On the morning of April 28th, 1917, my paternal grandfather - born on 5th November, so always went by Guy - was injured at Gavrelle, Arras. He was 18, having added two years to his age in order to volunteer early in 1915 and follow his older brother into the military. There was little incentive to check records too closely in those days. He was with the Royal Marines.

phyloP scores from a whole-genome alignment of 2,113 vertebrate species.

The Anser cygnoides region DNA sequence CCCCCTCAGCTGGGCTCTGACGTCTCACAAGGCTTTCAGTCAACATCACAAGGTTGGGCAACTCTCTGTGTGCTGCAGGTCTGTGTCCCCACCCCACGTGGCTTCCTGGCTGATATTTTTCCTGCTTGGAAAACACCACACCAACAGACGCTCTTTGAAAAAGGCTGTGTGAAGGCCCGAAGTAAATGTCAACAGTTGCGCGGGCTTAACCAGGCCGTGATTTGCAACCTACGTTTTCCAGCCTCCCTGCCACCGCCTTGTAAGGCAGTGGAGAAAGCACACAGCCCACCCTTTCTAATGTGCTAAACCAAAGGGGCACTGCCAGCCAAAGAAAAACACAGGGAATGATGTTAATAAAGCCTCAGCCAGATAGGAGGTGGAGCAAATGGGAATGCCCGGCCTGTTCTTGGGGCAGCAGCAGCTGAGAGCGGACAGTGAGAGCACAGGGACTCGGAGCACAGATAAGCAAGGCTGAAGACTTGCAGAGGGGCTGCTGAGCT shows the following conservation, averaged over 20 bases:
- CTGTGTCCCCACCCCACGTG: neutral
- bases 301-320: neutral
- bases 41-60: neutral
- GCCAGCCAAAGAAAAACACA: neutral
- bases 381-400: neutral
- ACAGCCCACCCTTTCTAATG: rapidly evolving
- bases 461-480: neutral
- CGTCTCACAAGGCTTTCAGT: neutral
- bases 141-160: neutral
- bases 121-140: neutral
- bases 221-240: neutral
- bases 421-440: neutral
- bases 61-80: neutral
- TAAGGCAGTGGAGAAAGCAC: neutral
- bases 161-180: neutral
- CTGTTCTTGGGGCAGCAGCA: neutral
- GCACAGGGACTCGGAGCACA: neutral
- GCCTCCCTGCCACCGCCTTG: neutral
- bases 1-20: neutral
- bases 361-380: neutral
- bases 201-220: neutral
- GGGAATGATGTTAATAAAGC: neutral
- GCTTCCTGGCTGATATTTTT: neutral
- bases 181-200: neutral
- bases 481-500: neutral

In the early hours of the 28th at 4.25 the attack started and little more was ever heard from 1 RM, piecing together the course of the attack involves much reading around. Many Marines were therefore shot down quickly and the attack began to falter badly. At 7:15 the first news of 1 RM was received at headquarters and that was that a wounded marine of the 4th wave said that the wire was very strong but the others had gone on. No official news was coming back from 1 RM only information from the wounded, the information was then out of date. The truth was 1 RM was now basically wiped out with remnants holding its jumping off trench, isolated pockets of men were trapped behind the German counter attack.